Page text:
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Ming tolls bell of death for DSLR

Posted on by Mike Evans

The Q-car Ricoh GR is tiny, barely bigger than a Sony RX100, yet features a superb 35mm-equivalent lens and a matched APS-C sensor. It can produce results to better most entry-level DSLRs and fits in the front pocket of a pair of jeans. I keep one for quick street shots when I don't want to carry anything bigger. 

The Q-car Ricoh GR is tiny, barely bigger than a Sony RX100, yet features a superb 35mm-equivalent lens and a matched APS-C sensor. It can produce results to better most entry-level DSLRs and fits in the front pocket of a pair of jeans. I keep one for quick street shots when I don't want to carry anything bigger. 

The bulky DSLR and its large lenses has been on death row for some time. While top-end full-frame cameras such as the Nikon D800 have a solid professional following, the lower-end models are at threat from the seemingly unstoppable flow of smaller mirrorless cameras. Even Leica, which has soldiered on with its unique M rangefinder for 60 years, is suddenly back in vogue as wealthier enthusiasts turn to lighter and more convenient systems.

When a photographer and commentator of the standing of Ming Thein begins to sound the bell of doom we know that the DSLR market is in trouble. After years tramping around with back-breaking DSLR outfits, he is now just as likely to pick up a tiny Ricoh GR and an Olympus OM-D with a couple of lenses. As Ming says:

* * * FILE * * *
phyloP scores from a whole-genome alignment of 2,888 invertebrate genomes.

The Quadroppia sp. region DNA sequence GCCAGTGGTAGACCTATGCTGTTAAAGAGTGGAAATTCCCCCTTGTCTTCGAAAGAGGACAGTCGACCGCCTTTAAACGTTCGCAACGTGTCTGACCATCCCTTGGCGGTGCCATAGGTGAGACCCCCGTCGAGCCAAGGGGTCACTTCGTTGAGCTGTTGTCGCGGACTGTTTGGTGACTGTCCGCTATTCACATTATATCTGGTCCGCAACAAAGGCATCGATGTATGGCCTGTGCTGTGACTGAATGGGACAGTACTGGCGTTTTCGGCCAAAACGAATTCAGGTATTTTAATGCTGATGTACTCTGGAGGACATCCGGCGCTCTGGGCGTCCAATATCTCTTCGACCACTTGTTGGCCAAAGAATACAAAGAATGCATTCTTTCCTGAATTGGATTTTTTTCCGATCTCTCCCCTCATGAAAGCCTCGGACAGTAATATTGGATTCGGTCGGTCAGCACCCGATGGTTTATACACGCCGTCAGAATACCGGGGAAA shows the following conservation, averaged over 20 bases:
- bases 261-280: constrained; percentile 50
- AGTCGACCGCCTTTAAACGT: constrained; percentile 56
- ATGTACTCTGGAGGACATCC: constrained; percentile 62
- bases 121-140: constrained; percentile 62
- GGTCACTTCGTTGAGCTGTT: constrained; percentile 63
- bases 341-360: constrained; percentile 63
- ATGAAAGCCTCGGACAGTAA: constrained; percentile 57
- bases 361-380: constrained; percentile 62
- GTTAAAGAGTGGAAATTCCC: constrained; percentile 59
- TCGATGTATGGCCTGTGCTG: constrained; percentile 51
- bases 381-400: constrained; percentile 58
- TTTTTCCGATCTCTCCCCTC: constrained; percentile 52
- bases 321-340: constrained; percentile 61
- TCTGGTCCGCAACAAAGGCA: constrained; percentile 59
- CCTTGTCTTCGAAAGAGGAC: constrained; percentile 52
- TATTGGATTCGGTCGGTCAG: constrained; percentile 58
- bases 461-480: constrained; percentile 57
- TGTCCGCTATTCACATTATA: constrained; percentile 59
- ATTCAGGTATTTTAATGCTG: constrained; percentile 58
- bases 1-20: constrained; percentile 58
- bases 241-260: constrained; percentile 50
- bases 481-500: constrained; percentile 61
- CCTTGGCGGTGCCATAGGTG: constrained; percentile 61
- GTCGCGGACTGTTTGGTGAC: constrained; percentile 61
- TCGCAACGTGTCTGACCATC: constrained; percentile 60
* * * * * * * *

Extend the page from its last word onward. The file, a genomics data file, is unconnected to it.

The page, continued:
This may or may not come as a shock, but I’m predicting the slow death of the DSLR has already begun; firstly, quality of smaller systems has caught up; technology is mature enough that there are few, if any, compromises involved in using a mirrorless camera. If my OM-D had phase detect AF and a few more pixels, I’d probably be using that exclusively for my professional work – in many ways, it’s more flexible than the D800E, and for 99% of intended end use, there isn’t enough difference in image quality. It’s not just me, either: a lot of my other pro friends are either using the heavy gear (including medium format) solely for work, and anything personal is whatever fits into a pocket.
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